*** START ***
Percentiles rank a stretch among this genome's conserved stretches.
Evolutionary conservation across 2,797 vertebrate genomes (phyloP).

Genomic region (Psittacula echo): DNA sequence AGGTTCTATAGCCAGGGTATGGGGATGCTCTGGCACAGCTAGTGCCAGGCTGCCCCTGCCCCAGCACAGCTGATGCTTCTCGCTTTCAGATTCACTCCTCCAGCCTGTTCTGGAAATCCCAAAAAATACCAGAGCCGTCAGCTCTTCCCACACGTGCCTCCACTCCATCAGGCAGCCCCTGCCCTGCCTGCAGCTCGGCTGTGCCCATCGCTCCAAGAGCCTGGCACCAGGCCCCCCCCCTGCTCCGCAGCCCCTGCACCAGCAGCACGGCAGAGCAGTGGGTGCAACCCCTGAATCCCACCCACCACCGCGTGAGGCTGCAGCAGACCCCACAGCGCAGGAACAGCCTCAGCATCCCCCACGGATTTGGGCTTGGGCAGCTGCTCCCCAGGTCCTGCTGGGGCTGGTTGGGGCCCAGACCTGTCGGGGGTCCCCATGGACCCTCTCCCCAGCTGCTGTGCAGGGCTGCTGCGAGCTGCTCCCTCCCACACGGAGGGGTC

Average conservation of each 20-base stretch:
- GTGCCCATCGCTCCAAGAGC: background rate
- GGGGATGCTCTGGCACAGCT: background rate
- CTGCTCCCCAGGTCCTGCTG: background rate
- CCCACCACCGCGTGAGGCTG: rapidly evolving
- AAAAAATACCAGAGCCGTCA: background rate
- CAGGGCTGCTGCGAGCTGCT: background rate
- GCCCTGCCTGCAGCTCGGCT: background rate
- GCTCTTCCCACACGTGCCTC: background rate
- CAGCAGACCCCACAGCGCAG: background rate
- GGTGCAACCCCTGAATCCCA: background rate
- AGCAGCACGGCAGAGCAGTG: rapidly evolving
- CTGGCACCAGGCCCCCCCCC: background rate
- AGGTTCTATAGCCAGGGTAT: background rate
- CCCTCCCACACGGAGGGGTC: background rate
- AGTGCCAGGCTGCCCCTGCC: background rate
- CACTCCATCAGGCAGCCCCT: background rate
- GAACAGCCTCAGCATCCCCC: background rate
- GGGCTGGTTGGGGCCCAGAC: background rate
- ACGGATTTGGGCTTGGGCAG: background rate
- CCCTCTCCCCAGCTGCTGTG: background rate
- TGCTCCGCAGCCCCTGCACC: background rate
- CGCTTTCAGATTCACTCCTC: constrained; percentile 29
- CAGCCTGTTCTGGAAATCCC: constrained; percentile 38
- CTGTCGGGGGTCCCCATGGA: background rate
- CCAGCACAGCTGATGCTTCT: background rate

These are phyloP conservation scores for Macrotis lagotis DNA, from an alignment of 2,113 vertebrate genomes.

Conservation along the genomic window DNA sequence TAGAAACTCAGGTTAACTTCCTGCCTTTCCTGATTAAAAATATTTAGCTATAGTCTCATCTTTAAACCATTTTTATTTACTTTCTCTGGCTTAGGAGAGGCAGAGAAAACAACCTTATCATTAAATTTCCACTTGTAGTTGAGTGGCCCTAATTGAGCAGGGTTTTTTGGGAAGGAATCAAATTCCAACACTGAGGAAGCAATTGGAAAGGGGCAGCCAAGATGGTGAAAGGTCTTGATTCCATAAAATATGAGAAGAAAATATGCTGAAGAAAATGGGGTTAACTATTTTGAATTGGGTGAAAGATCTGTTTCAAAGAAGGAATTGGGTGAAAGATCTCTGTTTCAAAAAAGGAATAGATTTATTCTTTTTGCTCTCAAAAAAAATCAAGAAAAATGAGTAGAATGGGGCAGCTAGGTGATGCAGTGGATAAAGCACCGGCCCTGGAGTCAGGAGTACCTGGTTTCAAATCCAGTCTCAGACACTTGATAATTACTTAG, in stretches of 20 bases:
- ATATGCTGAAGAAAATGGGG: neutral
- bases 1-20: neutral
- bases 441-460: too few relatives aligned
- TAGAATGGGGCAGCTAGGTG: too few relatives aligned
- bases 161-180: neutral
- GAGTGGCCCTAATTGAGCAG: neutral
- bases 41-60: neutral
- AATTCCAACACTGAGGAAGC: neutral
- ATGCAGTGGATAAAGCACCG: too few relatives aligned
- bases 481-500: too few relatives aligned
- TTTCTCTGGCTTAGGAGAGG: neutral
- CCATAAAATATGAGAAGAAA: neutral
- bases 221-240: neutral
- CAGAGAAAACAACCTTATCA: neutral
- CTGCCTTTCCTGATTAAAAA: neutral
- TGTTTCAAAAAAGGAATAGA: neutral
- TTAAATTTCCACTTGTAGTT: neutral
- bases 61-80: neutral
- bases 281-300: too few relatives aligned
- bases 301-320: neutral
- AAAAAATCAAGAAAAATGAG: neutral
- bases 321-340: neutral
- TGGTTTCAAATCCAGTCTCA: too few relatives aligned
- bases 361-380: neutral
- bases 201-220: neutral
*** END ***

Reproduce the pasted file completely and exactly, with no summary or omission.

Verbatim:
Percentiles rank a stretch among this genome's conserved stretches.
Evolutionary conservation across 2,797 vertebrate genomes (phyloP).

Genomic region (Psittacula echo): DNA sequence AGGTTCTATAGCCAGGGTATGGGGATGCTCTGGCACAGCTAGTGCCAGGCTGCCCCTGCCCCAGCACAGCTGATGCTTCTCGCTTTCAGATTCACTCCTCCAGCCTGTTCTGGAAATCCCAAAAAATACCAGAGCCGTCAGCTCTTCCCACACGTGCCTCCACTCCATCAGGCAGCCCCTGCCCTGCCTGCAGCTCGGCTGTGCCCATCGCTCCAAGAGCCTGGCACCAGGCCCCCCCCCTGCTCCGCAGCCCCTGCACCAGCAGCACGGCAGAGCAGTGGGTGCAACCCCTGAATCCCACCCACCACCGCGTGAGGCTGCAGCAGACCCCACAGCGCAGGAACAGCCTCAGCATCCCCCACGGATTTGGGCTTGGGCAGCTGCTCCCCAGGTCCTGCTGGGGCTGGTTGGGGCCCAGACCTGTCGGGGGTCCCCATGGACCCTCTCCCCAGCTGCTGTGCAGGGCTGCTGCGAGCTGCTCCCTCCCACACGGAGGGGTC

Average conservation of each 20-base stretch:
- GTGCCCATCGCTCCAAGAGC: background rate
- GGGGATGCTCTGGCACAGCT: background rate
- CTGCTCCCCAGGTCCTGCTG: background rate
- CCCACCACCGCGTGAGGCTG: rapidly evolving
- AAAAAATACCAGAGCCGTCA: background rate
- CAGGGCTGCTGCGAGCTGCT: background rate
- GCCCTGCCTGCAGCTCGGCT: background rate
- GCTCTTCCCACACGTGCCTC: background rate
- CAGCAGACCCCACAGCGCAG: background rate
- GGTGCAACCCCTGAATCCCA: background rate
- AGCAGCACGGCAGAGCAGTG: rapidly evolving
- CTGGCACCAGGCCCCCCCCC: background rate
- AGGTTCTATAGCCAGGGTAT: background rate
- CCCTCCCACACGGAGGGGTC: background rate
- AGTGCCAGGCTGCCCCTGCC: background rate
- CACTCCATCAGGCAGCCCCT: background rate
- GAACAGCCTCAGCATCCCCC: background rate
- GGGCTGGTTGGGGCCCAGAC: background rate
- ACGGATTTGGGCTTGGGCAG: background rate
- CCCTCTCCCCAGCTGCTGTG: background rate
- TGCTCCGCAGCCCCTGCACC: background rate
- CGCTTTCAGATTCACTCCTC: constrained; percentile 29
- CAGCCTGTTCTGGAAATCCC: constrained; percentile 38
- CTGTCGGGGGTCCCCATGGA: background rate
- CCAGCACAGCTGATGCTTCT: background rate

These are phyloP conservation scores for Macrotis lagotis DNA, from an alignment of 2,113 vertebrate genomes.

Conservation along the genomic window DNA sequence TAGAAACTCAGGTTAACTTCCTGCCTTTCCTGATTAAAAATATTTAGCTATAGTCTCATCTTTAAACCATTTTTATTTACTTTCTCTGGCTTAGGAGAGGCAGAGAAAACAACCTTATCATTAAATTTCCACTTGTAGTTGAGTGGCCCTAATTGAGCAGGGTTTTTTGGGAAGGAATCAAATTCCAACACTGAGGAAGCAATTGGAAAGGGGCAGCCAAGATGGTGAAAGGTCTTGATTCCATAAAATATGAGAAGAAAATATGCTGAAGAAAATGGGGTTAACTATTTTGAATTGGGTGAAAGATCTGTTTCAAAGAAGGAATTGGGTGAAAGATCTCTGTTTCAAAAAAGGAATAGATTTATTCTTTTTGCTCTCAAAAAAAATCAAGAAAAATGAGTAGAATGGGGCAGCTAGGTGATGCAGTGGATAAAGCACCGGCCCTGGAGTCAGGAGTACCTGGTTTCAAATCCAGTCTCAGACACTTGATAATTACTTAG, in stretches of 20 bases:
- ATATGCTGAAGAAAATGGGG: neutral
- bases 1-20: neutral
- bases 441-460: too few relatives aligned
- TAGAATGGGGCAGCTAGGTG: too few relatives aligned
- bases 161-180: neutral
- GAGTGGCCCTAATTGAGCAG: neutral
- bases 41-60: neutral
- AATTCCAACACTGAGGAAGC: neutral
- ATGCAGTGGATAAAGCACCG: too few relatives aligned
- bases 481-500: too few relatives aligned
- TTTCTCTGGCTTAGGAGAGG: neutral
- CCATAAAATATGAGAAGAAA: neutral
- bases 221-240: neutral
- CAGAGAAAACAACCTTATCA: neutral
- CTGCCTTTCCTGATTAAAAA: neutral
- TGTTTCAAAAAAGGAATAGA: neutral
- TTAAATTTCCACTTGTAGTT: neutral
- bases 61-80: neutral
- bases 281-300: too few relatives aligned
- bases 301-320: neutral
- AAAAAATCAAGAAAAATGAG: neutral
- bases 321-340: neutral
- TGGTTTCAAATCCAGTCTCA: too few relatives aligned
- bases 361-380: neutral
- bases 201-220: neutral